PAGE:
Today is Election Day, marking the end of a frenzied political battle between Democratic presidential nominee Hillary Clinton and Republican presidential nominee Donald Trump, and Americans who didn’t early vote will cast their ballot for the next U.S. president.
G. Elliott Morris, a Daily Texan senior columnist and elections forecaster, said Clinton has almost an 85 percent chance of winning the presidency, while it looks like Trump is on track to add the historically right-leaning Texas to his list of electoral victories.
The model aggregates polls in each state, using a fundamentals forecast where polling isn’t available and adjusts the state averages with the day-to-day change in national polling. Then it simulates the election 20,000 times, varying certain attributes like regional and national error to ultimately create the top-line probabilistic election forecast.
Morris said his current model gave Trump more than a 98 percent chance to win the Lone Star State by a margin of 8.6 percentage points.
Previous polls, such as one released by the University of Texas and The Texas Tribune in late October, put Trump 3 points ahead of Clinton — within the margin of error. Even with talk of Texas becoming a battleground state, Morris said Clinton’s shot at a Texas win isn’t much.
Morris said North Carolina is a state to keep an eye on and, based on early voting and polls, voter turnout among Democrats looked better than it did in 2012.
Morris predicted Clinton would not pick up Ohio and Iowa, but said the Democratic nominee is more likely to pick up Florida, a state she’s led in throughout the entire electoral cycle.
Morris said the power of the Hispanic vote was underestimated because of infrastructure issues such as having fewer Spanish-speaking staffers and accessibility to the Hispanic community.
“If we’re going based on party affiliation right now, we could almost confidently say the Democrats would win, but minority turnout is low and [has] decreased since 2012,” Morris said. “This is the only swing state where that’s happening.”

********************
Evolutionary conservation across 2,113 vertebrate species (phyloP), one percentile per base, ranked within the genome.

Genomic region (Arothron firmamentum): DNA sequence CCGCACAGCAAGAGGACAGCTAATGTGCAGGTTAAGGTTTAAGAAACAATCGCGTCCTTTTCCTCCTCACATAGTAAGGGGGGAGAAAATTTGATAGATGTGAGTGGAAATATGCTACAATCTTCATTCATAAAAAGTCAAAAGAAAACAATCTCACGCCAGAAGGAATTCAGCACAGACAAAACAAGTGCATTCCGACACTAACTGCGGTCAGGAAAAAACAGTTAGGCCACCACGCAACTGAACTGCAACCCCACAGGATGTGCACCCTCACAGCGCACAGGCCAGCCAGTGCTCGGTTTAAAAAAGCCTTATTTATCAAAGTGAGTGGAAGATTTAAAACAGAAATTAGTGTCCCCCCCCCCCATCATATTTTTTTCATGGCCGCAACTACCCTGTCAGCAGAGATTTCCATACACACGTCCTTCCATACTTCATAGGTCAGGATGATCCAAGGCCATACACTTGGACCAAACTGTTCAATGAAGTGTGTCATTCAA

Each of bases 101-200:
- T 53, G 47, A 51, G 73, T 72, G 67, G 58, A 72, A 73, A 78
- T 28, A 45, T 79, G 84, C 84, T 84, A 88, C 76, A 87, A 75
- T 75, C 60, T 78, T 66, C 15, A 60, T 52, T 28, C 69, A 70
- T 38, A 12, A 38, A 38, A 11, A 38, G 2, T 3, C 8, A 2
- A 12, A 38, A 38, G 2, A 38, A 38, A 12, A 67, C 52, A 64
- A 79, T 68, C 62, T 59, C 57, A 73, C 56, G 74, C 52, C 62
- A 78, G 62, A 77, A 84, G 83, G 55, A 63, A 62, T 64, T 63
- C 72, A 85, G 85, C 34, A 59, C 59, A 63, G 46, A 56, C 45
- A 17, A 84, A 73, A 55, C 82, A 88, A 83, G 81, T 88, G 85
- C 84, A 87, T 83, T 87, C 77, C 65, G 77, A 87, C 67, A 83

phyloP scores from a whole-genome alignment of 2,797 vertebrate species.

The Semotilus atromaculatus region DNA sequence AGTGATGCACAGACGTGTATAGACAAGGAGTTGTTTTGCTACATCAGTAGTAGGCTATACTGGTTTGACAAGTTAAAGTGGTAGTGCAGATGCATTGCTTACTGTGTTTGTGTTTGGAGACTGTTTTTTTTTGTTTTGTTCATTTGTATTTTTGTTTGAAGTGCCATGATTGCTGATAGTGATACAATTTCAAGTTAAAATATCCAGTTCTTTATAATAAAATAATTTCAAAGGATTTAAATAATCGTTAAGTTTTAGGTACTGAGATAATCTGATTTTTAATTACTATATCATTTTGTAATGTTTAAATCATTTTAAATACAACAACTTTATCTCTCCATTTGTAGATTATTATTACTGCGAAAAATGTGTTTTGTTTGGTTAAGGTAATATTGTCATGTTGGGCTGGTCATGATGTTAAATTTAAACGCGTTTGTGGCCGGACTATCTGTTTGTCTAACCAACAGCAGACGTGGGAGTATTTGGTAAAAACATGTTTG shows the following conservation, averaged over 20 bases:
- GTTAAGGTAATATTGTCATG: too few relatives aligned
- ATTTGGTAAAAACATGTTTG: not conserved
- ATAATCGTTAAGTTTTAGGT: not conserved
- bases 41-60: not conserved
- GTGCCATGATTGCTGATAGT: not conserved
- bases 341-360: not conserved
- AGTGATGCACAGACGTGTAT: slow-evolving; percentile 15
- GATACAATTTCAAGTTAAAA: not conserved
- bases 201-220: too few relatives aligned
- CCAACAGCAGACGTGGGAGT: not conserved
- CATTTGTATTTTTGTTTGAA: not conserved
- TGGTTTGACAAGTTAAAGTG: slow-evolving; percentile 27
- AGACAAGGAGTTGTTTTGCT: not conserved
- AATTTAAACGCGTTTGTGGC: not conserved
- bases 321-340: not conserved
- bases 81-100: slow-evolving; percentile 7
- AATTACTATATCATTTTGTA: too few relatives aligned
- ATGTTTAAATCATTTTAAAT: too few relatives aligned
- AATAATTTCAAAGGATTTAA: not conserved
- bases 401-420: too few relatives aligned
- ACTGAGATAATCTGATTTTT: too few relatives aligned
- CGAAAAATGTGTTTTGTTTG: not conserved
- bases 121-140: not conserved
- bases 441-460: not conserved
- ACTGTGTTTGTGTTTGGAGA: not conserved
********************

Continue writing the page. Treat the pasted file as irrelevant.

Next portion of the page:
Morris said there would probably be more black turnout in Florida and Ohio, but said Clinton could be in trouble if more black voters don’t vote on Election Day.
“Republicans are early voting in higher numbers in North Carolina than Democrats,” Morris said. “But that was the same case in 2012. North Carolina turning blue in 2012 was a surprise on many levels. It’s not
unreasonable to suggest it would swing back the other way if voters don’t turn out.”
Government professor Daron Shaw, a pollster for the Texas Politics Project, said Morris’s projections were similar to his predictions for electoral alignment.
“The five key states for Trump are Ohio, North Carolina, Nevada, Florida and New Hampshire,” Shaw said in an email. “He needs all five. He’s probably winning in Ohio, and is (at best) tied in North Carolina and Florida.”
Morris’s prediction of Trump losses in North Carolina and Florida line up with Monday’s polling and early voting numbers, Shaw said.
Government professor David Prindle agreed with Shaw’s analysis of Morris’ findings.
Prindle said polling agencies adjust reports to take into account who will actually vote, but if this is misrepresented, the race could favor Clinton less.
“If their guesses are wrong, then their figures will be way off,” Prindle said. “So, if there is a turnout surge for Trump, and not for Clinton, Mr. Morris’ and my estimates could be very inaccurate.”
Morris updates his election forecasts daily on his website www.thecrosstab.com. Students can vote in the Flawn Academic Center until 7 p.m..